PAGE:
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Op-Ed

Women Must Be Empowered for the Common Good, Not Just for Themselves

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While the celebration of female empowerment stands as a constant theme in commercials and advertisements, what does it actually mean?

Oxford English Dictionary defines empowerment as “The process of becoming stronger and more confident, especially in controlling one’s life and claiming one’s rights.” Yet, according to Merriam-Webster, empowerment means, “The act or action of empowering someone to do something.”

These two definitions represent the choice women face as “empowered” people. Do they control their own power, or do they use their power to help others?

True empowerment should reject self-focused empowerment and should instead empower others to see their value and worth. True strength lies in helping others and builds a better world for the common good.

However, modern female empowerment focuses on control. Advice like “Never let a man win” or “Don’t defer to a man” represents this type of controlling empowerment. For feminists, relations with men have and will always be hostile. “You can never fully trust him. He’s a man.”

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Yet, how would our relationships be different if we believed that men have value and dignity? How would it change if we believed that our relationships with men were team efforts, not competitions? What if we actually sought to mend our relationships, to bring out the best in each other and to affirm our respective strengths? What if we empowered and encouraged each other to be better people?

Feminists cannot envision a world of cooperative, rather than competitive, gender relations. They cannot imagine a world where men and women work together in unique but equally-valuable relationship roles. Yet empowerment for the common good sees all human beings as valuable end seeks to encourage, rather than demean men.

Further, the keystone to feminist empowerment has become abortion. Why? Because it results in (so-called) sexual freedom and control.

“Your life will be over if you have this baby.”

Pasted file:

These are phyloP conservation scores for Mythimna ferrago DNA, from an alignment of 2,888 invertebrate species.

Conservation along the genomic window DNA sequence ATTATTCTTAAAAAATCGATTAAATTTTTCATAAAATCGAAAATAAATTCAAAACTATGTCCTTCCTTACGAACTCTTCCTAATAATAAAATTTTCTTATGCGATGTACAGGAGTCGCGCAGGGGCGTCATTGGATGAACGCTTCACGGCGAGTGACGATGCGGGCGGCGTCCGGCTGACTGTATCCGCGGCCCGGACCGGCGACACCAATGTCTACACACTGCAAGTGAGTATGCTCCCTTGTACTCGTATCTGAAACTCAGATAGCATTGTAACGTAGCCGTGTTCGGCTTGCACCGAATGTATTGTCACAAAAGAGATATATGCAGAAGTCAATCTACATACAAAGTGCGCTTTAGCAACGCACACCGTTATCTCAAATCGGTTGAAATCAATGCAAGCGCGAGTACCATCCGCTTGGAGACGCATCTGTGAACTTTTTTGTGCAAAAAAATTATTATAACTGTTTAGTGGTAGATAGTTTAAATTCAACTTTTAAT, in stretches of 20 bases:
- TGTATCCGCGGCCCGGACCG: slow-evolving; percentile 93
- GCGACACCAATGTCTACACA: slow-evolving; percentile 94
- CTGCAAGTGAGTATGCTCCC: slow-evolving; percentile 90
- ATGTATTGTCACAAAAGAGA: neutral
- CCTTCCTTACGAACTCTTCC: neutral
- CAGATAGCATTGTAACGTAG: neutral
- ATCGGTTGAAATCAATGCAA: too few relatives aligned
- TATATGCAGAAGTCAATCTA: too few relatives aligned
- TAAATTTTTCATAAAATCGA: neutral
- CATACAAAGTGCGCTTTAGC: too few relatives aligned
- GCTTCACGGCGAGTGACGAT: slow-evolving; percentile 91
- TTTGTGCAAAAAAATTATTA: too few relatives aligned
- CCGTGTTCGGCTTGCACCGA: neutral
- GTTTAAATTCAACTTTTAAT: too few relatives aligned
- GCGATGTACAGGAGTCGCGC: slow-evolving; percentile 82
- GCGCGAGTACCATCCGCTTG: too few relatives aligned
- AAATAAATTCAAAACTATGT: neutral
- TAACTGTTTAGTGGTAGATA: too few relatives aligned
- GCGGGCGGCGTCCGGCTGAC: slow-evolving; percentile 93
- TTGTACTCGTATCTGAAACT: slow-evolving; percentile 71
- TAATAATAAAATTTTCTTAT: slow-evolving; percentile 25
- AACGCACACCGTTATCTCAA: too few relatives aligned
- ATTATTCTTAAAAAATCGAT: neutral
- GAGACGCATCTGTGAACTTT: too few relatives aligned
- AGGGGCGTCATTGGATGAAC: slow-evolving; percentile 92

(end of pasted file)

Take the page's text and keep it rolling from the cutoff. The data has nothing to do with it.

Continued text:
“You can never advance in a career with a bunch of kids.”

“You should live like you want.”

However, abortion disempowers the weakest and most vulnerable among us, because it views other human beings as blocking the goal of self-actualization. Yet, true empowerment can never be gained by disempowering the weak.

True empowerment gives strength to the weak and defends those who cannot speak for themselves.

What if, rather than supporting abortion, women chose to empower the weak by fighting against the exploitation of women and children by the abortion industry? Advocating for the rights of the vulnerable and the pre-born empowers others for the common good.

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As women, we have superpowers, but we must use them to fight for the good, not to fight against others. If we do that, we can leave the world a better place.

The true purpose of empowerment ultimately resides in empowering others. For it is in giving that we receive, in fighting for the good that we give to others. It is in freeing others that we free ourselves. It is in empowering others, that we receive our own empowerment.

The views expressed in this opinion article are those of their author and are not necessarily either shared or endorsed by the owners of this website. If you are interested in contributing an Op-Ed to The Western Journal, you can learn about our submission guidelines and process here.

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Caroline C. Lewis is a writer and advocate for human dignity, religious liberty and free-market solutions to global economic problems. She is a contributing writer with The Western Journal, the Patriot Post and Values4Europe. Caroline graduated Phi Beta Kappa with honors in History from Southern Methodist University, Dallas. She previously served as director of communications for a public interest law firm based in Washington, D.C., and has owned a communications consulting firm since 2009.




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